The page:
Starlight Express

We are a bit behind so sundays blog is brought to you by Luke,

So today we had the opportunity to have a lie in, which was welcomed with open arms by those who sampled some local refreshments last night.
On our way to our first school, we had a very surreal experience….it’s not every day you get taken over by two rollerbladers dressed in Lycra!¬†However the old saying ‘it’s a marathon, not a sprint’ came into play as the Team Roon passion wagon regained the lead 100 meters up the road, the rollerbladers were not to be seen again.DSC02794
We set off at 10:30am to LCC to begin coaching at 11am. On arrival we were greeted by 30 children all looking excited and ready to play a game some had no idea what it was, that game was cricket. So we begun the session demonstrating what the game of cricket was before getting the children involved to bat, bowl and field- as they say, you learn better whilst doing and not watching.
As the session continued, more and more children walking across the field decided to join in, resulting in the total number creeping towards the 50 mark, classic Africa but as always, the more the merrier.
We then moved onto a game of Rapid Fire which is a guaranteed winner with children as it provides them with great fun and a competitive edge. Two of the local coaches lead the game and had it under full control which allowed some of the CWB team to sit back and relax, or in my case play football with some local children, resulting in working up a reasonable sweat in what was warm temperatures. I spent a good half an hour delivering balls into the box from the wing, putting the ball on a sixpence for the children to finish into the back of the net.
Back to the cricket, at the half time stage, Lee delivered the ABC-T message in such a way the children all interacted which is vital as it is essential the message gets across and sticks in their heads.
Lunch was just a standard pit stop at a local bakery which had a Donna kebab stand outside, however none of the group had the minerals to gamble on having one, including myself, there’s only so much Imodium one can have!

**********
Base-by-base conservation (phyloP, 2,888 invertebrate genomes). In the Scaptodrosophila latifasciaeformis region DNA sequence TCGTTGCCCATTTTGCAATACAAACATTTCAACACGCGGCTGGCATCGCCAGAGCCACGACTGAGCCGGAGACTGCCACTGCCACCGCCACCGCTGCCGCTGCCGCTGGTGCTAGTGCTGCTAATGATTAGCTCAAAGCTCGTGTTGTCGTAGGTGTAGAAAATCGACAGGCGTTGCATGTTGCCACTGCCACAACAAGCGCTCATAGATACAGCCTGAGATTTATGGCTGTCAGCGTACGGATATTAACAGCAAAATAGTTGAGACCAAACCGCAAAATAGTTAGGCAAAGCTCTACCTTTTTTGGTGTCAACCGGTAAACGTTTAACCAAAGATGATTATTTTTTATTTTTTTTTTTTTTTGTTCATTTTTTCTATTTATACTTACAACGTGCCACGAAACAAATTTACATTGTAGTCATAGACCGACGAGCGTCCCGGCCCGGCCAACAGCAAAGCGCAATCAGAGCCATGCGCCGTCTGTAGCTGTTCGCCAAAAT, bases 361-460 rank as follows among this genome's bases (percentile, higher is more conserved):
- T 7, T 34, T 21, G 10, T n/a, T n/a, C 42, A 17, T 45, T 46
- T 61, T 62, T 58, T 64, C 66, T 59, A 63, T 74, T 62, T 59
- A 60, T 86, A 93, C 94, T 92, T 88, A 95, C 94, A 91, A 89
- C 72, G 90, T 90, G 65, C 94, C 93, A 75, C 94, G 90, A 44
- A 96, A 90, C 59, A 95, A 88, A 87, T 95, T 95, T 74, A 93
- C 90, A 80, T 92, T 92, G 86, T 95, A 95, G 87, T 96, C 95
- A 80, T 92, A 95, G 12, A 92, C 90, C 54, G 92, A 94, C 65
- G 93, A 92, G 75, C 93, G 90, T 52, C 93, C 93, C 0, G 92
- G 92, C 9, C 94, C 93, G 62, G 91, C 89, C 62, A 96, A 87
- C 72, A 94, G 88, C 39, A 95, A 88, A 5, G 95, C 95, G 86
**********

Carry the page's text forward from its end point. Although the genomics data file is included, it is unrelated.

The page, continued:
So onto the afternoon- we once again had the privilege to attend an orphanage which always provides a massive eye opener. The kids were amazing and welcomed us by singing a couple of songs to us which was a great moment for the group. Onto the cricket – Sunjo, who is a national team cricketer lead the session and it was crystal clear to see how much his coaching has progressed which is so important as it’s people like him who will drive cricket in Cameroon when the team depart the country. We started off by teaching the children some close catching before moving onto batting and throwing.
We departed the orphanage at 4:45pm to head to a couple of local schools to meet with the head teachers to get some sessions booked in for later in the week to keep our diaries nice and busy.

The evenings events saw us being wined and dined at Patricks house who is a doctor and medical researcher with a cochrane collaboration. His wife who has four beautiful children spent the majority of the day slaving away over the stove. It was a great chance to experience a typical African dinner which included foufou corn, jellof rice, karti karti chicken and njama-njama which is a vegetable based dish. A truly amazing feed which the team needed after a long afternoon in the sun.

So that concluded the days events and another successful day for Team Roon, pulling each other through tiring times during yet another hot day in Bamenda.
Here’s to another another action packed day tomorrow.

Blog written by Luke (the boy who beats Africans at dance-offs in their own back garden!)